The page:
GRAND RAPIDS — A development group hopes that a small mixed-use project will fill a long-time hole in the city’s Heartside neighborhood south of downtown, MiBiz has learned.
Developers Rockford Construction Co. Inc. and Sibsco LLC are proposing a project with 22 apartments, onsite parking, six townhomes and 2,200 square feet of ground-floor commercial space, according to Charlie Secchia of Sibsco, the Secchia family’s real estate investment company.
The group’s original plans for a 12-story office tower at the southwest corner of Division Avenue and Weston Street fizzled out in 2016 after the partners failed to secure enough interest from tenants to push the project forward.
Once Rockford and Sibsco scrapped plans for the high-end office tower, another developer also tried unsuccessfully to secure tax credits for an affordable housing project at the site.
Now, Secchia believes that a small, market-rate apartment project targeted at young working professionals provides the right fit for the vacant parcel. Most of the rental units are around 330 square feet.
“In the last couple of years, we’ve been involved with a number of apartment projects in Grand Rapids,” Secchia told MiBiz. “We found some success doing that and we realized we can compete and play in that arena. We took a look at that South Division, Weston and Commerce corridor, and there are not a lot of market-rate apartments down there. We deemed that would be a good fit and we’re just trying to answer to the market.”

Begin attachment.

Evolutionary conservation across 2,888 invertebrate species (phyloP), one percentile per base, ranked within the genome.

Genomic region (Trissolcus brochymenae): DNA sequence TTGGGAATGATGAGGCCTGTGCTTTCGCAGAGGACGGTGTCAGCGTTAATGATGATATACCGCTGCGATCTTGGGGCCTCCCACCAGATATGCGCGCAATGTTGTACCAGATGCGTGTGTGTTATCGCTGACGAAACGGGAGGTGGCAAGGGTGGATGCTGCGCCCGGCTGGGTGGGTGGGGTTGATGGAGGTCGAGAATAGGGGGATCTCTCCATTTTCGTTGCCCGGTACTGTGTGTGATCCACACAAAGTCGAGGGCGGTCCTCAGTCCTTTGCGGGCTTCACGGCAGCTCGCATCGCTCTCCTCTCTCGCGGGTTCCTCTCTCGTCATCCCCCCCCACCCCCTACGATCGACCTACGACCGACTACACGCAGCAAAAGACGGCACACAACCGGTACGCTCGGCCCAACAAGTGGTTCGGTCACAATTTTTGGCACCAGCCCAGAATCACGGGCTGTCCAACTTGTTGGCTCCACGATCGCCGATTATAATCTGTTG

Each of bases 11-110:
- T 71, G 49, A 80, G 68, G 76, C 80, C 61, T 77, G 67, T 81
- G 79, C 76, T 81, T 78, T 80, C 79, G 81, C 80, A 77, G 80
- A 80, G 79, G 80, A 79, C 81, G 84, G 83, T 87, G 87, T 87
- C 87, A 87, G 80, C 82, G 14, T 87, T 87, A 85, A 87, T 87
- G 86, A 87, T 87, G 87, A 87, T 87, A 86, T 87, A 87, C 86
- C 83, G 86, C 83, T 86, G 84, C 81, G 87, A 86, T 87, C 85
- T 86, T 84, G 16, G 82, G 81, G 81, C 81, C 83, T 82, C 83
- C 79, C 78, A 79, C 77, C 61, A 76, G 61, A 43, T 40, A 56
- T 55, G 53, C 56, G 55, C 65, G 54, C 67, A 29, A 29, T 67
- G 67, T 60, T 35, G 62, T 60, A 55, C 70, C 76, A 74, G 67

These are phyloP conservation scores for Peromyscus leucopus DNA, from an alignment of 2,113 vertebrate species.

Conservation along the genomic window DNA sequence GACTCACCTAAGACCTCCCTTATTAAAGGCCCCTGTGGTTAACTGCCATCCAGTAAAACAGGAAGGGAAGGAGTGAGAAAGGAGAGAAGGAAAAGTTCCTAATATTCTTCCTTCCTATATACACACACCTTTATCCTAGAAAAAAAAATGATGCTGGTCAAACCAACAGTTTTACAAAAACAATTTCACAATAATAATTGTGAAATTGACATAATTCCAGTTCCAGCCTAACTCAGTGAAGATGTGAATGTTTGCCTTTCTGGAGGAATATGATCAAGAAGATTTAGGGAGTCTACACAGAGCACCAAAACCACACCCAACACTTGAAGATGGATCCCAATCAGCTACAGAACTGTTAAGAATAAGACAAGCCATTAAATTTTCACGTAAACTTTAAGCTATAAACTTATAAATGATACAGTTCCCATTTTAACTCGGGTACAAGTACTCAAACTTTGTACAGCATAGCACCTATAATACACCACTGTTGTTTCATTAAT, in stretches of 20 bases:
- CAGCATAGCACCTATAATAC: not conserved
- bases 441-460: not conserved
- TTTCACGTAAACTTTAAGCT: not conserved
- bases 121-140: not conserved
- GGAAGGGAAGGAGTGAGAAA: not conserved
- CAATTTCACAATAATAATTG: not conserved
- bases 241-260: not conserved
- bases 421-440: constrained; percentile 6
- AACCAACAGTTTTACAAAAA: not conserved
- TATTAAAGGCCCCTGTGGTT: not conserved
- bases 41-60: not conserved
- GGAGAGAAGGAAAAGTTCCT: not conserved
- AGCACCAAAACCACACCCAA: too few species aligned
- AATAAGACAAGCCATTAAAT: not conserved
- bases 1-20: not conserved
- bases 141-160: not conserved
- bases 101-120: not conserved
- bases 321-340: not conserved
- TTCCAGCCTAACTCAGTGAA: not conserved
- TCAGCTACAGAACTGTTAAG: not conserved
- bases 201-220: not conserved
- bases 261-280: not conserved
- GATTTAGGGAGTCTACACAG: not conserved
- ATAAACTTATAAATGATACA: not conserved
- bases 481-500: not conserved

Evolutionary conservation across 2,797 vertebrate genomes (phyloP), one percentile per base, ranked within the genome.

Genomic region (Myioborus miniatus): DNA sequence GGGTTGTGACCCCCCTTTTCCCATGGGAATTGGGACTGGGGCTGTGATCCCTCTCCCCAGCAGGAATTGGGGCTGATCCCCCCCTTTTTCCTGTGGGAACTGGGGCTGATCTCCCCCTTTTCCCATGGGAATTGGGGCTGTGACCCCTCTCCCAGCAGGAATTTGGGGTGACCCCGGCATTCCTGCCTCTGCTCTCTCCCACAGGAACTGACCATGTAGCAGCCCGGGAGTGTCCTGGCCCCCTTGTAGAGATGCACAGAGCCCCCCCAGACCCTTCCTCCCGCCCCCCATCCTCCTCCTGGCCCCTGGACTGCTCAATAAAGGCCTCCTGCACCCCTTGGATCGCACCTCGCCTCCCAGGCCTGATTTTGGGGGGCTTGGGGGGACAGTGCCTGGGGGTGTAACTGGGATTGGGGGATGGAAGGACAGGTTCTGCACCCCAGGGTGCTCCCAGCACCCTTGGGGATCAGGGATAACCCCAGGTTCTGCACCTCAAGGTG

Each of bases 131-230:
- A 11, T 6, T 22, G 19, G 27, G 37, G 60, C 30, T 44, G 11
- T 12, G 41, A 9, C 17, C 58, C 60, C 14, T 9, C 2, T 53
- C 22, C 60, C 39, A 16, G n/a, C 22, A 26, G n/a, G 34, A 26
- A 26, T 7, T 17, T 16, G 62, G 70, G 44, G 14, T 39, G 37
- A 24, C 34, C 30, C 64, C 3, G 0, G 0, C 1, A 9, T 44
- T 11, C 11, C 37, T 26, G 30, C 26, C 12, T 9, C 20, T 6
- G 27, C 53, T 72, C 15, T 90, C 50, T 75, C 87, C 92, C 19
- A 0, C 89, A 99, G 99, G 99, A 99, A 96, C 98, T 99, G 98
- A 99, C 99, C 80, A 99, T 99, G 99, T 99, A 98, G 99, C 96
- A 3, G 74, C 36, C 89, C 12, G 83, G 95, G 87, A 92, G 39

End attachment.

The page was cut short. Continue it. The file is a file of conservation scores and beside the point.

An exact timeline for the project remains unclear. The developers will go before the Grand Rapids Historic Preservation Commission on Sept. 5 to seek approval for the new project, which is in a historic district.
Secchia noted the project’s materials and its proposed height match the rest of the surrounding neighborhood.
Currently, the developers do not expect to tap any local or state incentive dollars for the project, which is estimated to cost $4.5 million.
Rockford Construction will serve as the proposed project’s construction manager. Grand Rapids-based Lott3Metz Architecture LLC designed the structure.
Under a best-case scenario, crews could begin work on the project this fall or early next spring, Secchia said.
“We’re trying to keep this (project) real simple,” he said.
Secchia added that seemingly anything would be an improvement for the parcel, a fenced-off ravine that’s remained vacant since 2014 when crews demolished two condemned buildings.
“Frankly, what could look worse than the hole in the ground today?” he said. “Everytime I drive by, I’m embarrassed.”